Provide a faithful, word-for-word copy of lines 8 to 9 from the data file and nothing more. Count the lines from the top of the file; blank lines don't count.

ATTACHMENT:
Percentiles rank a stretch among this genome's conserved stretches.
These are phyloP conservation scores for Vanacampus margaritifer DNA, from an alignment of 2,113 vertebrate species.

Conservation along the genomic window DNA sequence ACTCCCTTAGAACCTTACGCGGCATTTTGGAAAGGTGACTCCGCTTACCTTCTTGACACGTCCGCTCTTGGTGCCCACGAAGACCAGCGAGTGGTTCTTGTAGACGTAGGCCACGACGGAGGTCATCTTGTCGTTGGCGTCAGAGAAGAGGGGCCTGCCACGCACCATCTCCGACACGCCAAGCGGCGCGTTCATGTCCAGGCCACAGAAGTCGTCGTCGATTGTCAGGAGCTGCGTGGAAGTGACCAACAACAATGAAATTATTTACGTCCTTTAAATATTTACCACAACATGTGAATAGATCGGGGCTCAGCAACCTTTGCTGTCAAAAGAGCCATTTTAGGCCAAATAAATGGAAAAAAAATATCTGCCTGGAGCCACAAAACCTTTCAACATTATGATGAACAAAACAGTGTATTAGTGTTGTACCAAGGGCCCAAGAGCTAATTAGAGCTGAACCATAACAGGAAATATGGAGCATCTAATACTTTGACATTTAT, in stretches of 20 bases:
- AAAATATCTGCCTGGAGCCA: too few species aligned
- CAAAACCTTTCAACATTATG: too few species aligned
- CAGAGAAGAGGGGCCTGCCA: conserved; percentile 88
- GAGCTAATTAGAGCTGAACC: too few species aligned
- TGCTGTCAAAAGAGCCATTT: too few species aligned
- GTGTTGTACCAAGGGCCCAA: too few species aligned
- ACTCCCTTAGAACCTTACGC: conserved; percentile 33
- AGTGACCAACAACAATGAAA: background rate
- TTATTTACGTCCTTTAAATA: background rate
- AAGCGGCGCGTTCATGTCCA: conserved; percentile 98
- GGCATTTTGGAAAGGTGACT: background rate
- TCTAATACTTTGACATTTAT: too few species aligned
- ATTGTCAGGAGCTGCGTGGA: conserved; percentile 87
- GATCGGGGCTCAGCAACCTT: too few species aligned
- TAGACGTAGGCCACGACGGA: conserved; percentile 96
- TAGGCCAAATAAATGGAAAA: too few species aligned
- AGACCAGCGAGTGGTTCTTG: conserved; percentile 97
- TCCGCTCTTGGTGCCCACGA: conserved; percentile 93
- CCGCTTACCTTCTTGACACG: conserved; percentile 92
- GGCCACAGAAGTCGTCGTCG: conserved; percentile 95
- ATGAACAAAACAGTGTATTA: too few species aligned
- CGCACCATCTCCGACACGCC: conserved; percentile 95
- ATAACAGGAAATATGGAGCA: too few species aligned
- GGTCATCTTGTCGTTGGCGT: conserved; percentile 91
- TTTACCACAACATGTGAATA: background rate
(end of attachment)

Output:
- TGCTGTCAAAAGAGCCATTT: too few species aligned
- GTGTTGTACCAAGGGCCCAA: too few species aligned